Mathematics Stack Exchange is a question and answer site for people studying math at any level and professionals in related fields. Join them; it only takes a minute:

Sign up
Here's how it works:
  1. Anybody can ask a question
  2. Anybody can answer
  3. The best answers are voted up and rise to the top

I am working on the following question:

Let us say we have $n$ consecutive numbers labelled $x_1$ to $x_n$. I want to find the average of these. The quickest way to do this seems to be $$AVERAGE=\frac{x_1 + x_n}{2}\tag1$$

The other way to do this is $$AVERAGE=\frac{x_1+x_2+x_3...+x_n}{n}\tag2$$

I stumbled upon equation (1) without any proof of it, but simply started using it as it seems to work, and later I proved equation (1) by converting the problem into one of coordinate geometry. I want to know if this shortcut (i.e. equation 1) is legitimate, since I am not absolutely sure about my proof.

share|cite|improve this question

Yes, it’s legitimate. Let $y=x_1+x_n$. Notice that $x_2+x_{n-1}=y$ as well, since $x_2=x_1+1$ and $x_{n-1}=x_n-1$. In fact, each column on the righthand side of the equals signs in the array below sums to $y$:

$$\begin{array}{cc} S&=&x_1&+&x_2&+&x_3&+&\ldots&+&x_{n-2}&+&x_{n-1}&+&x_n\\ S&=&x_n&+&x_{n-1}&+&x_{n-2}&+&\ldots&+&x_3&+&x_2&+&x_1\\ \hline 2S&=&y&+&y&+&y&+&\ldots&+&y&+&y&+&y \end{array}$$

Thus, $2S=ny$, $S=\dfrac{ny}2$, and the average $\dfrac{S}n=\dfrac{ny}{2n}=\dfrac{y}2$, which is exactly your shortcut formula.

In fact the shortcut will work whenever the numbers $x_1,\dots,x_n$ are in arithmetic progression.

share|cite|improve this answer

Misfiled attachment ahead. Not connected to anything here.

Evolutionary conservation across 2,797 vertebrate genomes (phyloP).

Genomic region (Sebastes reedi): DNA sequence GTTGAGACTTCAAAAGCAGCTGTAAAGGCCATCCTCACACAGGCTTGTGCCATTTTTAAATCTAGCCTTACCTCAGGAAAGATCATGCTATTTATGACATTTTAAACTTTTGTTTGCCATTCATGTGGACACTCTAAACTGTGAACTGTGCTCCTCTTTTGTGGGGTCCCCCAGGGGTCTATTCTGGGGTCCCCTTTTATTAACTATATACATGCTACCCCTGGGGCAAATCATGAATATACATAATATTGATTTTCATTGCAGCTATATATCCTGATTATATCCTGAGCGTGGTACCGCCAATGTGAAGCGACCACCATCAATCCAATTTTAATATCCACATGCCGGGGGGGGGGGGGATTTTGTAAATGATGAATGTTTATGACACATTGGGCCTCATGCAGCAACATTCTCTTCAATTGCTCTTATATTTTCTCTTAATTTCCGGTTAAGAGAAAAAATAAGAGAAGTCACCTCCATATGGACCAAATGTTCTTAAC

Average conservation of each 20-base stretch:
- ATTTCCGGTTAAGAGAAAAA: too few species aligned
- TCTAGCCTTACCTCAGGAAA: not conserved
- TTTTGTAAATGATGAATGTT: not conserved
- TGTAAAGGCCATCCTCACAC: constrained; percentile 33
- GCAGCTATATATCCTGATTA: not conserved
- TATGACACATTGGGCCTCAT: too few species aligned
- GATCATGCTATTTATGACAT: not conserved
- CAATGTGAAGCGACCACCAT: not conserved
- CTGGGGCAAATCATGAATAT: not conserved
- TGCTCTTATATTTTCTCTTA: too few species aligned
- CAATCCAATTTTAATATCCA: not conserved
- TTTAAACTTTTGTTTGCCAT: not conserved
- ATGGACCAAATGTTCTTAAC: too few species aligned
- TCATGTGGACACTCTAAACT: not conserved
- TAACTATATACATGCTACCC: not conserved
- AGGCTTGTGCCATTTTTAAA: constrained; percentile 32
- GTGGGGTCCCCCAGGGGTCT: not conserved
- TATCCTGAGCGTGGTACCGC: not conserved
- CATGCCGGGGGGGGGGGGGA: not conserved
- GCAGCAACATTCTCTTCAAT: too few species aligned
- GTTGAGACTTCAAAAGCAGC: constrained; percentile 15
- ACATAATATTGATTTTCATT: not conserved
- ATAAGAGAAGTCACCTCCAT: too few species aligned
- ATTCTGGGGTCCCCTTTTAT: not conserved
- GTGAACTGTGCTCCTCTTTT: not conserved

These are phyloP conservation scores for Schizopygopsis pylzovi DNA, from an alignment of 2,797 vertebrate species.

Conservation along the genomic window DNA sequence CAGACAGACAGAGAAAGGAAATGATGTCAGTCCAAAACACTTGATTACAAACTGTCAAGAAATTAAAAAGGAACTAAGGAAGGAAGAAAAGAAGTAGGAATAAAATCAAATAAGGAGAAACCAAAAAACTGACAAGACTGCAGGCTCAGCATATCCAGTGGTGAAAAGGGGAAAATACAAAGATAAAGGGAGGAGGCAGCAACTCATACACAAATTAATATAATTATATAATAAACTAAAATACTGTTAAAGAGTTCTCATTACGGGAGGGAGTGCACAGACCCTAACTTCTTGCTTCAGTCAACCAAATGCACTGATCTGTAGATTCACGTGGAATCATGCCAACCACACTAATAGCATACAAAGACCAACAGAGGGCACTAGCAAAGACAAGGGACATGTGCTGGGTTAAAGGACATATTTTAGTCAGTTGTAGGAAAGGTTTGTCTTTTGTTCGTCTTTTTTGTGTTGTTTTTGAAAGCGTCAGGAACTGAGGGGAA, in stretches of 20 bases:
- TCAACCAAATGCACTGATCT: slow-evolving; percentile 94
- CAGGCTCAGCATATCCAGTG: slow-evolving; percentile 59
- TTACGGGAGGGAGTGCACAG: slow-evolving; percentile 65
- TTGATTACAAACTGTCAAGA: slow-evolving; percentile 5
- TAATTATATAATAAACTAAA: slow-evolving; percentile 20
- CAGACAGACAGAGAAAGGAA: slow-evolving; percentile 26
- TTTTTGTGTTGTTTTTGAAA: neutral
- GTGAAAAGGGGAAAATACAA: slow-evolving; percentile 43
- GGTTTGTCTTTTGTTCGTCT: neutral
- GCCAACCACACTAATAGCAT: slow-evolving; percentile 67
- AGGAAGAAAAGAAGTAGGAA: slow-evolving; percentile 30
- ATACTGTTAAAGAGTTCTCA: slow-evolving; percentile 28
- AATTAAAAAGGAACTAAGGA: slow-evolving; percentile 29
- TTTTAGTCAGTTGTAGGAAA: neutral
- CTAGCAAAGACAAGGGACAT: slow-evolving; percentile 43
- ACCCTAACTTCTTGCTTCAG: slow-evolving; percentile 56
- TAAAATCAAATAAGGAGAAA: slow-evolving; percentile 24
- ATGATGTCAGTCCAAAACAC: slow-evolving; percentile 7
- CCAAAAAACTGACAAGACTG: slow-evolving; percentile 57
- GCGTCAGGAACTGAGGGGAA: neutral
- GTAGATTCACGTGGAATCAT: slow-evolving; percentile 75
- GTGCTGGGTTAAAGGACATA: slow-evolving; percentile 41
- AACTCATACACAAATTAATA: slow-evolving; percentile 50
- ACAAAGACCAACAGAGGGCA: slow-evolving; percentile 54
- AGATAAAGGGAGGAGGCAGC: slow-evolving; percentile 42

Let's say the consecutive numbers start with $a$, so that $$x_1=a,\quad x_2=a+1,\quad\ldots,\quad x_n=a+(n-1)$$ Then $$\begin{align*} x_1+x_2+\cdots+x_n&=a+(a+1)+\cdots+(a+(n-1))\\ &=(\underbrace{a+a+\cdots+a}_{n\text{ times}})+\bigg[1+2+\cdots+(n-1)\bigg]\\\\\\\\ &=na+\frac{n(n-1)}{2} \end{align*}$$ (where we have used the standard formula for the sum of the first $k$ integers) so that $$\frac{x_1+x_2+\cdots+x_n}{n}=a+\frac{n-1}{2}=\frac{2a+(n-1)}{2}=\frac{a+(a+(n-1))}{2}=\frac{x_1+x_n}{2}$$

share|cite|improve this answer

In general, if you have an arithmetic progression, the average of $n$ consecutive terms is the average of the first and the last one. The proof is as below.

Consider an arithmetic progression with the first term being $a$ and the common difference being $d$. The $n^{th}$ term is given by $a+(n-1)d$, i.e., the first $n$ terms are $$a,a+d,a+2d,\ldots, a+(n-1)d.$$ Then the average of the first $n$ terms is \begin{align} \dfrac{a+(a+d) + (a+2d) + \cdots + (a + (n-1)d)}n & = \dfrac{na + \dfrac{n(n-1)}2d}n\\ & = \dfrac{a+(a+(n-1)d)}2\\ & = \dfrac{\text{First} + \text{Last}}2 \end{align}

share|cite|improve this answer

Alicia and her friend Bob both got jobs at the same place.

On the first day, Alicia earned $a$ dollars. She got a raise of $d$ dollars the next day so earned $a+d$ dollars. And she got another raise of $d$ dollars the day after that, and so on. She worked a total of $n$ days, getting a raise of $d$ dollars each day. Let us suppose that on the $n$-th day, which was the last, she earned $b$ dollars.

Bob started at the same time as Alicia, and earned $b$ dollars the first day. But he was pretty incompetent, and his wage the next day was decreased by $d$ dollars, and the next day again by $d$ dollars, and so on. On his $n$-th and last day, he earned $a$ dollars.

It so happens that Alicia and Bob live together. Note that between them, they earned $a+b$ dollars the first day. The same is true for the next day, and the day after that, and so on. For each day Alicia's income rises by $d$, and Bob's falls by $d$, so their combined daily income stays constant.

Between them, they earned $n(a+b)$ dollars. Alicia earned half of this, so she earned $\dfrac{n(a+b)}{2}$ dollars. So her average wage was $\dfrac{a+b}{2}$ per day.

share|cite|improve this answer

Your Answer


By posting your answer, you agree to the privacy policy and terms of service.

Not the answer you're looking for? Browse other questions tagged or ask your own question.